…but the alpine clematis looks as though it has had one too many chilly mornings and seems a bit depressed.

droppy alpine clematis

Generally though, the garden looked a bit more cheerful in the sun and there were more bees about…

three purple flowers

…though not nearly as many as we would like.

The house was in some confusion as we had the joiner in doing repairs but I found a quiet corner to do the crossword and catch up with the news in the paper and when the joiner had finished, I made some lentil soup for lunch.

I wasn’t the only one thinking of food…

jackdaw on peanuts

…but at least I got something to eat unlike the sparrowhawk who flew through without success and turned its back on the feeder in disgust.

back view of sparrowhawk

I don’t know whether this is a young bird but we have have several visits from it without losing any of our smaller friends lately so maybe it needs practice.

After lunch, I had another wander around.  With a forecast of warmer weather to come, perhaps the rhododendrons and azaleas will at last come fully out.  They are ready.

early rhododendron

I lied this composition of straight lines provided by alliums in front of the vegetable garden fence…

starightlines with alliums

…and I was very pleased to see the first pair of Dutchman’s Breeks of the year.

dutchman's trousers

It is also known as Bleeding Heart and I would call it a Dicentra but I see that I should really call it Lamprocapnos spectabilis now.   It is easier to spell Dicentra so I may keep calling it that.

The sun had persuaded the last of our tulips to stop being so straitlaced and relax a bit…

late tulip

…and in the pond, this tiny little creature was whirling round in circles creating waves.

small circulating pond creature

I think it may be the aptly named whirlygig beetle.

With a walk being out of the question, Mrs Tootlepedal came out with me for a short drive.  We started by visiting a very fruitful conifer a little way up the Wauchope road

red cones

It is very colourful sight with its mass of cones, some red and some brown.  I would welcome information from those who know as to whether the red cones are flowers and different from these cones on another branch…

cones in plenty

or whether they just the first stages and in the end they will all look the same.

We turned and drove back through the town and then up the hill onto the moor in the hope of seeing a hen harrier for Mrs Tootlepedal.  And on this occasion, her hopes were fulfilled as she was able to track a harrier flying across the moor and then soaring into the sky.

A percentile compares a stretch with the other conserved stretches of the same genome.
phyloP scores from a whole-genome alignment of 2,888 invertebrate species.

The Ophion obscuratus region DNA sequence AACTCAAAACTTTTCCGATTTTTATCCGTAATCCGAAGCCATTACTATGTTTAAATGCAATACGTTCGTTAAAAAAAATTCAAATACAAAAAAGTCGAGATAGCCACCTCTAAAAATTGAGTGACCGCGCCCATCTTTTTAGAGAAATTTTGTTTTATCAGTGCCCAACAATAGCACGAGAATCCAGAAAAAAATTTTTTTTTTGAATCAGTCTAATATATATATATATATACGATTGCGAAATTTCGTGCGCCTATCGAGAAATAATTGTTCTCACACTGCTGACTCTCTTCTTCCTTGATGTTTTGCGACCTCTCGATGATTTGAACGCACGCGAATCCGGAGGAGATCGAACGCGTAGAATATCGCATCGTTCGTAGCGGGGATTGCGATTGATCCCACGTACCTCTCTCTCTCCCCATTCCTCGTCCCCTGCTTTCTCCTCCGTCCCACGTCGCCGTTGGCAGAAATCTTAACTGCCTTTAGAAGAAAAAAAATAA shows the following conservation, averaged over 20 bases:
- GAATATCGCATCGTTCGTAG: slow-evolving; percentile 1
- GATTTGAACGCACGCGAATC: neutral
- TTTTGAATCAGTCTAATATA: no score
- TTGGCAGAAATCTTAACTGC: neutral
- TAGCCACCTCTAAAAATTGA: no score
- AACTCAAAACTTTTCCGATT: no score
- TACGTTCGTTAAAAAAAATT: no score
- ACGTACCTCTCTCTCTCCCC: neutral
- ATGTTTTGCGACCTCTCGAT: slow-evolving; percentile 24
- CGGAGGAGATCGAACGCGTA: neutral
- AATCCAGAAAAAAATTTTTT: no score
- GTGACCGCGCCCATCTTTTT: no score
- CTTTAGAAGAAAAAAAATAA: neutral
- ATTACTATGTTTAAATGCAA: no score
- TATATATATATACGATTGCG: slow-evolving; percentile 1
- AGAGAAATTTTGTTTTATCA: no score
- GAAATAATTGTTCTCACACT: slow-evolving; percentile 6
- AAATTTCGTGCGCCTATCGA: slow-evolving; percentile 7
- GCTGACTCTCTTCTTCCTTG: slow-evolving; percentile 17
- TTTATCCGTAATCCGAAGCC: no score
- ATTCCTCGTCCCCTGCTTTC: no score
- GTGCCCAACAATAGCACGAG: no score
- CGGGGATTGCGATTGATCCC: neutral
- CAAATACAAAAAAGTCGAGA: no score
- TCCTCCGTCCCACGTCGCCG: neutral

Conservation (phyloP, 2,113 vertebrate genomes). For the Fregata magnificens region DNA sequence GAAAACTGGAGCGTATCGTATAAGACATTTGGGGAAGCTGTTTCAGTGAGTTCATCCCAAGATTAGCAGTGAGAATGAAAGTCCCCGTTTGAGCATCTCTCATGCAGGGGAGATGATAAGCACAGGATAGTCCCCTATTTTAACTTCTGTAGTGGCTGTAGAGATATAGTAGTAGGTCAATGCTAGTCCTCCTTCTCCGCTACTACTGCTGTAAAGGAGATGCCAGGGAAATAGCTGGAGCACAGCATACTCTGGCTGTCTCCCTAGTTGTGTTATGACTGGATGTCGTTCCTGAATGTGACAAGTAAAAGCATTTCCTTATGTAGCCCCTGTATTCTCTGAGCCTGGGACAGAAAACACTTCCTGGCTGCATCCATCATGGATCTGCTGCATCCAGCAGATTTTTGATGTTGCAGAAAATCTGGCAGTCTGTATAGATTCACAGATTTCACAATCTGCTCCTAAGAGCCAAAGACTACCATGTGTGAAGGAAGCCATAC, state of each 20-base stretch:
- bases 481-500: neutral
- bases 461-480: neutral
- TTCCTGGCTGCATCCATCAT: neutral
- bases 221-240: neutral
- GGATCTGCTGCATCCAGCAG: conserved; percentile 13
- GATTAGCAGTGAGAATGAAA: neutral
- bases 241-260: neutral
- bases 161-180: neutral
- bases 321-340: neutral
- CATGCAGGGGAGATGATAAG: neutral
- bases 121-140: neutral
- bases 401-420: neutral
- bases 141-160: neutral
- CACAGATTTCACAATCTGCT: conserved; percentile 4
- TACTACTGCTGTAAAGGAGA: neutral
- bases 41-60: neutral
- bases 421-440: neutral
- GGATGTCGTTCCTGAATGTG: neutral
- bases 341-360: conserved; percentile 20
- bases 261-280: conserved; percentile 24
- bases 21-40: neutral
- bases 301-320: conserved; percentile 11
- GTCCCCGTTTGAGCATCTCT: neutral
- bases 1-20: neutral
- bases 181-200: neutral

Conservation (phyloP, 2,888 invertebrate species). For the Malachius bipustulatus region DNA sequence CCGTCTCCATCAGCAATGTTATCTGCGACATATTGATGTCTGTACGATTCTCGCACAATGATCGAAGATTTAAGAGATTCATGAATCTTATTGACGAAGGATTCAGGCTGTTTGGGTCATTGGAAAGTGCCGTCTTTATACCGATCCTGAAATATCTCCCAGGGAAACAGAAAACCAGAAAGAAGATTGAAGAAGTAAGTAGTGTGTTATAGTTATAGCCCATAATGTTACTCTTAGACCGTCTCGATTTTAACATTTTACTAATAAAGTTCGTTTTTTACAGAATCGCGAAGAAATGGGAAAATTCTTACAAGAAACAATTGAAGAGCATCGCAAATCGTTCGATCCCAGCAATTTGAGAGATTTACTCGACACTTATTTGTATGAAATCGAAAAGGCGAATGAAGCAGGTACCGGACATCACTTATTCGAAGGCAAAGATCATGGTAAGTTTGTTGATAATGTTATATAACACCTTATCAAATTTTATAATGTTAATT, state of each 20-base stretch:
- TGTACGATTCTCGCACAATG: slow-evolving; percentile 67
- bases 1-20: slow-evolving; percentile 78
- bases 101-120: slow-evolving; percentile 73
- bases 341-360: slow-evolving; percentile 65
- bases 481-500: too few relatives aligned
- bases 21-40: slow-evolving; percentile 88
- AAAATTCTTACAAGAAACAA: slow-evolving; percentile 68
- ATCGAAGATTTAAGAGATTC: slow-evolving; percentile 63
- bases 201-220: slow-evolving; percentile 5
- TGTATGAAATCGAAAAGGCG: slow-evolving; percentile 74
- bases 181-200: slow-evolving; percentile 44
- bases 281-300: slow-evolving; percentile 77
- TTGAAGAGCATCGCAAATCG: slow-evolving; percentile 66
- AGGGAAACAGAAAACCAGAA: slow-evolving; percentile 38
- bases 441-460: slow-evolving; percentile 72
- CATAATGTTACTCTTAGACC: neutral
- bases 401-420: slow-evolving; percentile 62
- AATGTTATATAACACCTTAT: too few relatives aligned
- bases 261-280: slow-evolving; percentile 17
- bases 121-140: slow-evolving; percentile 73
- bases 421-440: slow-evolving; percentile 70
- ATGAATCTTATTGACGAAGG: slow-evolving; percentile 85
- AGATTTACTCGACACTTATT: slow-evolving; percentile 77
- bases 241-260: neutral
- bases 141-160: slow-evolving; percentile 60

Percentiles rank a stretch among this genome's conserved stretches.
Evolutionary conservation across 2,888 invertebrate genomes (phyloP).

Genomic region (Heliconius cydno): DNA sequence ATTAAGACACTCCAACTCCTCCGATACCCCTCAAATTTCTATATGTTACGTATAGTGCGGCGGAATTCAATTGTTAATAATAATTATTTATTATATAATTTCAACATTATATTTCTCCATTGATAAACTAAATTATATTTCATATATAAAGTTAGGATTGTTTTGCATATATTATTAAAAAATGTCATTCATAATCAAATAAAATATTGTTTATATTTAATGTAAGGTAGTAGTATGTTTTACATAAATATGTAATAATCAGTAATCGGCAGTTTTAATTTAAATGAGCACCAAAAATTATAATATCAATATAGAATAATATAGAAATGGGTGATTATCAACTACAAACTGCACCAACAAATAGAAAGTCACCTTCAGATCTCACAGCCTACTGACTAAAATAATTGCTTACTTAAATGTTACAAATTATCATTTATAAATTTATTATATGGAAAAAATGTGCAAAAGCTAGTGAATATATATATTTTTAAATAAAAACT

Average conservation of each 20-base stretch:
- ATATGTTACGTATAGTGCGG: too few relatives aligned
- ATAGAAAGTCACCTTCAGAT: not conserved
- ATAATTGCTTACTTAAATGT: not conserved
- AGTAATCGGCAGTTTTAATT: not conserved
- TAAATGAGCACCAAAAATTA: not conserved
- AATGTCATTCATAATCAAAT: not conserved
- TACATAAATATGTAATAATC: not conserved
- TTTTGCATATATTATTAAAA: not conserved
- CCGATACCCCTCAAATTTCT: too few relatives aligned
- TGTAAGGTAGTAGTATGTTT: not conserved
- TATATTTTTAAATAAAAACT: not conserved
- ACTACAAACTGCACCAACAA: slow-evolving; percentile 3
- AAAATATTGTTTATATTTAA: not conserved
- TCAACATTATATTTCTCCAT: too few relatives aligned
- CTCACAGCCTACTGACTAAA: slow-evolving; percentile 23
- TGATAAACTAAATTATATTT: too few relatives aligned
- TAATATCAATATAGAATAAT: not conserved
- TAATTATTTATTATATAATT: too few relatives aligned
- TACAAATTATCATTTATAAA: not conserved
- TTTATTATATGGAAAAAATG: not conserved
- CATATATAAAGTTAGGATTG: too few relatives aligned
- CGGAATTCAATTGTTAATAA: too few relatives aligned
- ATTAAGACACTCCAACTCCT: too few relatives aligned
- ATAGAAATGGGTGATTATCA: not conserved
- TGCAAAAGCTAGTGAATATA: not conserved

She followed it with binoculars but it was too far away for a photograph so I settled for a scenic view instead.

view up Tarras valley from Whita

The moor is not being grazed by sheep at the moment and this has led to young trees being able to take root and grow without being nibbled and I liked the symbolism of fresh trees growing in a disused sheep pen down in the valley below.

sheep pen on moor

Driving our new electric car is a roller coaster experience and as we went up the hill, the gauge which shows how many theoretical miles we have left dropped like a stone and we lost many more miles than we actually travelled.  However, as we came gently back down the hill, the gauge rose like a lark and we got back all our lost miles.  From a purely driving point of view, the car floats up the hill effortlessly.

In the evening, Mike and Alison came round and while Mrs Tootlepedal and Mike discussed gardening, Alison and I played a few sonatas.  We haven’t played for a bit and I found my fingers were very rusty but we had an enjoyable time nevertheless.

It was election night in Langholm, the time for the townspeople to chose the young man who will be cornet and carry the town’s standard at the Common Riding in July.  Mrs Tootlepedal and I had cycled along to vote earlier and as Alison and I played, the Town Band marched past our window, leading latecomers to the ballot box.  As they weren’t playing at the time, I didn’t notice them until they had gone past.

election night

I didn’t find a flying bird today and I name the guilty (but hungry) party.

sparrowhawk on garden chair

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Today’s guest picture is the last from Venetia’s trip to Madeira and shows a local flower.  It is an echium known as ‘The Pride of Madeira’.  As you can see, it is popular with the locals.

Madeira flower